Boss Baby; Had potential but lack of story stunts growth
For many, and often due to a variety of reasons, work can be an extremely frustrating experience. If not for fulfilling our need of regular, steady income, giving up the stress, long hours and grating co-workers normally associated with most positions would be a relatively easy task, not requiring a second thought. Almost as an added bonus, all jobs, no matter how mundane or mindless, come with an overseer, a superior, a boss. No matter how accommodating, caring or terrible the person in charge at a particular place of employment, chances are pretty good it’s not an infant. In one new film, that’s exactly the case.
Boss Baby is the story of seven-year-old Tim and his happy family. Being an only child, most family time consists of rituals with Tim as the center of attention. However, Tim’s world is rocked when his parents come home with a baby boy. His parents are smitten with their newest bundle of joy; Tim feels very different on the matter. Looking to rid his house of the creature now consuming every second of the parents’ attention, Tim gets to work. However, while conducting surveillance on his newfound sworn enemy, Tim makes a startling discovery: the infant can talk.
As it turns out, the place where all babies come from, BabyCorp., has sent Tim’s baby brother on an extremely important and time-sensitive mission. The baby (voiced by Alec Baldwin) is hoping to figure out why puppies are getting more attention than infants and then find a way to reverse that disturbing, new trend. In a race against the clock and cute, adorable puppies, the two foes make a startling discovery and just may grow to love another in the process.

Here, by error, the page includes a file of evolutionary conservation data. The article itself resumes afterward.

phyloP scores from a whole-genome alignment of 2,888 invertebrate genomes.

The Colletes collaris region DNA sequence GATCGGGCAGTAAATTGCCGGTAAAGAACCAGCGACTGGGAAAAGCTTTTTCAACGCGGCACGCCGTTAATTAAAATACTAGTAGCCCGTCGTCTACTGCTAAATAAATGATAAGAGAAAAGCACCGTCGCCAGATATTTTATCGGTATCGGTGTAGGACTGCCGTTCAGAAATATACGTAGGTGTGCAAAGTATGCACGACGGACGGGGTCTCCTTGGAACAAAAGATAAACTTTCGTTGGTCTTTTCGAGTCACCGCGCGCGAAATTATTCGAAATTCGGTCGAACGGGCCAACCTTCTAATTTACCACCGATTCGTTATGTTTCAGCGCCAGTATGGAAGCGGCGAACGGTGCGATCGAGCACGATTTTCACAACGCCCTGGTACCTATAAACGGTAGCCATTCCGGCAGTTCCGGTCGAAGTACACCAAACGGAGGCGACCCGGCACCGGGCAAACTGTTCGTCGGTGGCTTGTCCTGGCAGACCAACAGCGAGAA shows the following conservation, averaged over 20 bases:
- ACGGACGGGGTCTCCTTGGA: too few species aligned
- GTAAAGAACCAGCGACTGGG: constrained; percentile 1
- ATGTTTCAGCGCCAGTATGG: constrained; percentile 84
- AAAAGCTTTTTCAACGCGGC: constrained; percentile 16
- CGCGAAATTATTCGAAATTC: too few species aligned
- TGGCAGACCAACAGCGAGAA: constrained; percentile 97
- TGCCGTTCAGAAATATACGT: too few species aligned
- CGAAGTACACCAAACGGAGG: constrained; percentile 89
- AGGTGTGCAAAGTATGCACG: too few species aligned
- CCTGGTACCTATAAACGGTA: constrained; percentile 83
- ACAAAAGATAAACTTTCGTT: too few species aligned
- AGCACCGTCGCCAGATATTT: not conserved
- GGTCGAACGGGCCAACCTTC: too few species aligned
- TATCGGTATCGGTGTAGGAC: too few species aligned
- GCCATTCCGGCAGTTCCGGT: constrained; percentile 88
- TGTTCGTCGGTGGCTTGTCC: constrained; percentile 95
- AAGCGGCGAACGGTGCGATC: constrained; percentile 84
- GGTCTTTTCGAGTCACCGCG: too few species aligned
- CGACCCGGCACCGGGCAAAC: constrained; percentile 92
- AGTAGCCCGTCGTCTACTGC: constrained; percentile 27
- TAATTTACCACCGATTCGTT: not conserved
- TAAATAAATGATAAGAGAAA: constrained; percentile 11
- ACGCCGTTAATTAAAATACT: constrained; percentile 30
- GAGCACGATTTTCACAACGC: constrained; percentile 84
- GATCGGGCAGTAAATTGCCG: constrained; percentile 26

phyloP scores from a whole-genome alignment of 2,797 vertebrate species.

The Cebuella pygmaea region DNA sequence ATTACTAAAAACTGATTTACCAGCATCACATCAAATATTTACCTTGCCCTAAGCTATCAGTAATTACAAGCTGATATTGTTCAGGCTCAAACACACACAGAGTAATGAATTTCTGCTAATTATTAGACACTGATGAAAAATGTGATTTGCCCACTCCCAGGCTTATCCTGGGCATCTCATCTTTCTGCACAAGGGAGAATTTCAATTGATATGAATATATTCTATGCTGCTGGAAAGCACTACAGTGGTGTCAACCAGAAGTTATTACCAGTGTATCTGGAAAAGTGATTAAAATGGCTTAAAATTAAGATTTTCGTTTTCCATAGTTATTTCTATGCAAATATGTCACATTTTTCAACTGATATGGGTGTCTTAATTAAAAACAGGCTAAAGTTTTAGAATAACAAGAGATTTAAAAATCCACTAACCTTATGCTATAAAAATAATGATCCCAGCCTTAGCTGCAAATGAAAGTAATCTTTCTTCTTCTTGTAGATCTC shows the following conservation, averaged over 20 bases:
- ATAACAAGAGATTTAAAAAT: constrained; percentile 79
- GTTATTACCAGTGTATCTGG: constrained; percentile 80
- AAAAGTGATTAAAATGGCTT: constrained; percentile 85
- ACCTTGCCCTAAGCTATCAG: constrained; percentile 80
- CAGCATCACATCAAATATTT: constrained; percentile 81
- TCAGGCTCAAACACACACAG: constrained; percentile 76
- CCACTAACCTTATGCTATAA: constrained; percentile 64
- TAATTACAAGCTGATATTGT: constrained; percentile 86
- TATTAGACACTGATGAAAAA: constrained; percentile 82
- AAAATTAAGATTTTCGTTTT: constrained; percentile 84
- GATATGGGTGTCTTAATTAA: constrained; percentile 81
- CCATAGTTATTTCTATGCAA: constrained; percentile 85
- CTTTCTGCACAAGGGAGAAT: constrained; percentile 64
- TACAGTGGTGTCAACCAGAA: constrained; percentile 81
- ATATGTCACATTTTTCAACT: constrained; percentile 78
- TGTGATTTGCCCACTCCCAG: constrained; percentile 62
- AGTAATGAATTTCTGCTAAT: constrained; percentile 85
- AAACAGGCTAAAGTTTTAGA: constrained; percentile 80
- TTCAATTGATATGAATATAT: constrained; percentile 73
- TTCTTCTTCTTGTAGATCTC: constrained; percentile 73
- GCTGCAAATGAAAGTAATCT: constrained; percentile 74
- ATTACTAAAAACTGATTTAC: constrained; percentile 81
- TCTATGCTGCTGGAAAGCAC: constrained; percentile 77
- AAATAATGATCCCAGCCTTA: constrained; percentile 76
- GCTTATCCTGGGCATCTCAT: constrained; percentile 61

While Boss Baby does have an interesting premise, the story is fairly weak, leaving much to be desired as the end credits start rolling. The film seems to understand its lack of story as it spends an excessive amount of time developing these characters and showcasing their mildly amusing antics. It’s not until ¾ of the way through the film that the story progresses in any real, discernible way. Even when the film reaches its conclusion and the characters achieve their goal, the ending feels rushed and tacked on. Attempting to produce laughs through the use of tired jokes and gags seems to be the film’s first priority, while telling a story is an obvious distant second.
If there is any bright spot in the film, it’s in seeing and hearing Alec Baldwin’s voice coming from a well-dressed infant. The absolute absurdity of hearing an animated infant spouting the vocabulary of a college-educated adult is admittedly hilarious. However, the film relies too heavily on this aspect to help mask its absence of story and original material and suffers greatly because of it.
Boss Baby is a film, if executed correctly, could’ve been a home run. However, due to its deficiency in story and other similar problems, it’s barely a base hit. 2.5 out of 5.